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Cassini probe snaps Mimas

Another stunning Saturn holiday pic

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The Cassini space probe has taken a stunning image of Saturn's moon Mimas against the blue-grey backdrop of Saturn's rings. The image (source: NASA/JPL/Space Science Institute), taken on 7 November at a distance of 3.7m km (2.3m miles) from Saturn, shows several of Saturn's rings as well as the moon.

Saturn's moon Mimas

The tiny moon appears on the right of the picture, two thirds of the way up. Saturn appears blue, rather than golden, in the picture because of preferential scattering of blue wavelengths in Saturn's cloud-free upper atmosphere. The dark band stretching across the image is Saturn's B ring, the densest of Saturn's rings. A full explanation of the picture appears on the Cassini Imaging Team website.

Mimas is one of Saturn's innermost moons, and its surface is dominated by the Herschel Crater, which is 130 km (80 miles) wide and was caused by an impact that likely came close to destroying the moon. In the centre of the 10km deep crater is a mountain almost as high as Mount Everest.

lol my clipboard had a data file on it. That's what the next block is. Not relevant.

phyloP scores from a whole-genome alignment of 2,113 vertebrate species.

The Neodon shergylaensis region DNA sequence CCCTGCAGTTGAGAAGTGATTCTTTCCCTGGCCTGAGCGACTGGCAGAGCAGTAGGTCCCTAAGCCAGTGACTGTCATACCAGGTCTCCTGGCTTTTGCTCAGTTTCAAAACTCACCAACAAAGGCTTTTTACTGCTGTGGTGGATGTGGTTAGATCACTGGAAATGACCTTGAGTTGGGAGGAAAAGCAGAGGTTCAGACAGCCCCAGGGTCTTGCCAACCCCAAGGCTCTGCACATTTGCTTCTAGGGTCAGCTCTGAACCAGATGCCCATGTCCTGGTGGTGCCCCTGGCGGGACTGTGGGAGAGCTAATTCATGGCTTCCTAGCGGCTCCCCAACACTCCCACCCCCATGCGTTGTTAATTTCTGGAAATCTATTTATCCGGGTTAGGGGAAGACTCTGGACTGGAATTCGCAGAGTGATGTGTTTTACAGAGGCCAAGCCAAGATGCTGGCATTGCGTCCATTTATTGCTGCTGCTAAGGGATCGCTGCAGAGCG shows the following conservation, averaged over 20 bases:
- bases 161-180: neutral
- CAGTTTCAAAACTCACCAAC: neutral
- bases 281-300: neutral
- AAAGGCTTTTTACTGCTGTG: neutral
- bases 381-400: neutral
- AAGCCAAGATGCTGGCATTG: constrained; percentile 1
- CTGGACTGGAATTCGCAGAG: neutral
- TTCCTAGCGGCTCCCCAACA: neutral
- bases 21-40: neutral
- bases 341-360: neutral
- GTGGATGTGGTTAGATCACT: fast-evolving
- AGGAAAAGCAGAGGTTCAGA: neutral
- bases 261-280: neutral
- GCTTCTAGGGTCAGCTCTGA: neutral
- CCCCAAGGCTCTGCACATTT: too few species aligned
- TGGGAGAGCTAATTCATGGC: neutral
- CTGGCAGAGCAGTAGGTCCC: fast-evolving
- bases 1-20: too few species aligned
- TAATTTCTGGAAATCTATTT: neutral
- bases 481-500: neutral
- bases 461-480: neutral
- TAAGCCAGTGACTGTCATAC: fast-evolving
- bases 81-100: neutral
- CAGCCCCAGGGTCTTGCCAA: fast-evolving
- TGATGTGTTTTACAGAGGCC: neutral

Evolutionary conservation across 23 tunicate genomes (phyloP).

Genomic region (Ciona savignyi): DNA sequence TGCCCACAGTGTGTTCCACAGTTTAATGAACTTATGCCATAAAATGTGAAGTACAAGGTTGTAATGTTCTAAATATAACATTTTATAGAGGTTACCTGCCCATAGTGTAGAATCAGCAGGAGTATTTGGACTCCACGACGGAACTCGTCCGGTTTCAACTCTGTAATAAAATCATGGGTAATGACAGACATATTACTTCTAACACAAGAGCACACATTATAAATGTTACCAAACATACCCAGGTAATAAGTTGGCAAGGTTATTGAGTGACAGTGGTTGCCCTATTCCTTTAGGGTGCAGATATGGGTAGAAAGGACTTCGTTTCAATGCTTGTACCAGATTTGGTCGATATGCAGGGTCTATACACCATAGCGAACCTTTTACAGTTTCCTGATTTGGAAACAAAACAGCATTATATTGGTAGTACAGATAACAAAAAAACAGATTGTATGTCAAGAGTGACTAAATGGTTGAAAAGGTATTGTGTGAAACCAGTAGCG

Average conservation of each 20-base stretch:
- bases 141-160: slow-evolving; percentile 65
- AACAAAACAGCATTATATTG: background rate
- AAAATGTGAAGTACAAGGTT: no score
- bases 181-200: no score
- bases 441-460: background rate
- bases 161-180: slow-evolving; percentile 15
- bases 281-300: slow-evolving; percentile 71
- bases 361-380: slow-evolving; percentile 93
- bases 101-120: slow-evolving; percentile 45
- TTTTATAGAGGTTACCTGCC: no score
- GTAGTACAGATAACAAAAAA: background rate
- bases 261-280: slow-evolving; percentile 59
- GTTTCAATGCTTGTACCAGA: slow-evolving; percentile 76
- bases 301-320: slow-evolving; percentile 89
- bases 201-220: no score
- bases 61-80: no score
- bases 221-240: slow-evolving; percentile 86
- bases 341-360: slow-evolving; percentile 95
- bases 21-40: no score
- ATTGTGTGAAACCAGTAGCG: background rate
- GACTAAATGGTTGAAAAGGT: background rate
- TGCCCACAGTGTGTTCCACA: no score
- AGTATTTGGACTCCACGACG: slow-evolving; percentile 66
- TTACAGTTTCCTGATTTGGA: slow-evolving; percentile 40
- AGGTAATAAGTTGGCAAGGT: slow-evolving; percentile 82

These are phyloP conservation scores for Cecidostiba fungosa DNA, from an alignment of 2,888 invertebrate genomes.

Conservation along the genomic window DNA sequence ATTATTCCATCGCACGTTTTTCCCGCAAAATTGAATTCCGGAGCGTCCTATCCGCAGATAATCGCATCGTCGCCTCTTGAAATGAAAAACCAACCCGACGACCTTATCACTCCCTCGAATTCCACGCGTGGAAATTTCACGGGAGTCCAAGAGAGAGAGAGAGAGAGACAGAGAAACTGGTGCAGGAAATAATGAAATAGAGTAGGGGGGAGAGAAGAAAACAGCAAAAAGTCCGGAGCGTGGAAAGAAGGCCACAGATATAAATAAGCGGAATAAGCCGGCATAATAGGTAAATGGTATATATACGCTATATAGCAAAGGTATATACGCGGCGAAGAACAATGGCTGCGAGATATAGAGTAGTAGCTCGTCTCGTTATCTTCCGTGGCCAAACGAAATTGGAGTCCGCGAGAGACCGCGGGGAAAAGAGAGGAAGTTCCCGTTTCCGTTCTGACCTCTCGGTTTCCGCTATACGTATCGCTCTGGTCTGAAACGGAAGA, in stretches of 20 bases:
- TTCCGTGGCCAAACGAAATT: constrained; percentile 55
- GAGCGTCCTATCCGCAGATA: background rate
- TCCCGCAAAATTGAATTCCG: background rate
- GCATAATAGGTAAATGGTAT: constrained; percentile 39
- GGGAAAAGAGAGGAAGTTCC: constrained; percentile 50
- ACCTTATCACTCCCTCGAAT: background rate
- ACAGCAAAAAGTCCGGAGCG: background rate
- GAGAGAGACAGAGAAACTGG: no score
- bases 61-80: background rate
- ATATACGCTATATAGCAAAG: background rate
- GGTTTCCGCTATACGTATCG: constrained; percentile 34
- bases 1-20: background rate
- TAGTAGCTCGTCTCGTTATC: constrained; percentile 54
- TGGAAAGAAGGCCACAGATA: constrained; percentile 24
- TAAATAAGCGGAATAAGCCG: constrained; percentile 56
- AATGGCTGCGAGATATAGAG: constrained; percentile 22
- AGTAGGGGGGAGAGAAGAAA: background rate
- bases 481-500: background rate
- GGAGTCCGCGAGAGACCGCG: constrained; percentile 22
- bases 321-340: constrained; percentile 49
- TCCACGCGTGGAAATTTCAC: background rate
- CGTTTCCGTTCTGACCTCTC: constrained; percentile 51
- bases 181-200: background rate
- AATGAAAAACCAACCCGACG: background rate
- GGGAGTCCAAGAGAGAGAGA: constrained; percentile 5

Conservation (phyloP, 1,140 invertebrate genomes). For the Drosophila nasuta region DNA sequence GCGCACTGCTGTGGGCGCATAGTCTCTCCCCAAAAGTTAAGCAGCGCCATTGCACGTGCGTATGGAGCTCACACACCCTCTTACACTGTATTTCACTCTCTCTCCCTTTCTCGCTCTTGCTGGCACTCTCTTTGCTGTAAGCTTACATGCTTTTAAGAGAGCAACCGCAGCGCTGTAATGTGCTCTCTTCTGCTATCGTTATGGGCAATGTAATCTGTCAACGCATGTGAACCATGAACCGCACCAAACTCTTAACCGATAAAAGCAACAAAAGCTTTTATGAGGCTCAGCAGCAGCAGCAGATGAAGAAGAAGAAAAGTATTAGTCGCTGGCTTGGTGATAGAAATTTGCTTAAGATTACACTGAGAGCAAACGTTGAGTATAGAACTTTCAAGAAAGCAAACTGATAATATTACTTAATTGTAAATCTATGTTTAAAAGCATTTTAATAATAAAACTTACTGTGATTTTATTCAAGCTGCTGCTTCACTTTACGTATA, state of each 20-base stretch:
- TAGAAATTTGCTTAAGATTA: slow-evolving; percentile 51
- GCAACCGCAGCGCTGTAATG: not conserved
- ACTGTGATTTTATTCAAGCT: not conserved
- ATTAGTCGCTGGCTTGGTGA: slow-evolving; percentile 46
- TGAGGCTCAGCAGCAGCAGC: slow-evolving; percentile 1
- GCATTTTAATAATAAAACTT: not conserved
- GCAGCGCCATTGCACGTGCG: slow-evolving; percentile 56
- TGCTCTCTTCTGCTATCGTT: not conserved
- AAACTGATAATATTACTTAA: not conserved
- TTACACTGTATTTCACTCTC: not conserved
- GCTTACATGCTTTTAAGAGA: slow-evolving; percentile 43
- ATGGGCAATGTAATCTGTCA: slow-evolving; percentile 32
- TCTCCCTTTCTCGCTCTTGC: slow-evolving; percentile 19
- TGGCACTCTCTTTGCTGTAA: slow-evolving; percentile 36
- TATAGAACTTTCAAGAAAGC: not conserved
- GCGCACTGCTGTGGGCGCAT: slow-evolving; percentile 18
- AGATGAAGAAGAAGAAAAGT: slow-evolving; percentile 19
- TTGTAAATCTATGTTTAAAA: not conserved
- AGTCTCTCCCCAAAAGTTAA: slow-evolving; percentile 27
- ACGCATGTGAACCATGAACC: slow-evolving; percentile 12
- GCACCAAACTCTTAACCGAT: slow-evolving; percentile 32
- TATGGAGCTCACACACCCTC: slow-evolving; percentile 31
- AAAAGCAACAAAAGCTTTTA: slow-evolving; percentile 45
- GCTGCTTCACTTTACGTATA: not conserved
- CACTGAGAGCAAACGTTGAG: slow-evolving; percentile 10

Mimas has a low density, which means that it is probably largely composed of ice. It also has a temperature of -200C (-328F), leading scientists to think that its surface features may have been preserved since the moon's formation.

The Cassini-Huygens mission is a co-operative mission between the US space agency Nasa, the European Space Agency (Esa) and the Italian Space Agency (Asi). The Huygens probe will separate from the Cassini craft on Christmas Day, making a gradual descent to the surface of the moon, Titan, where it will make landfall in mid-January. ®

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Titan hangs on to its secrets
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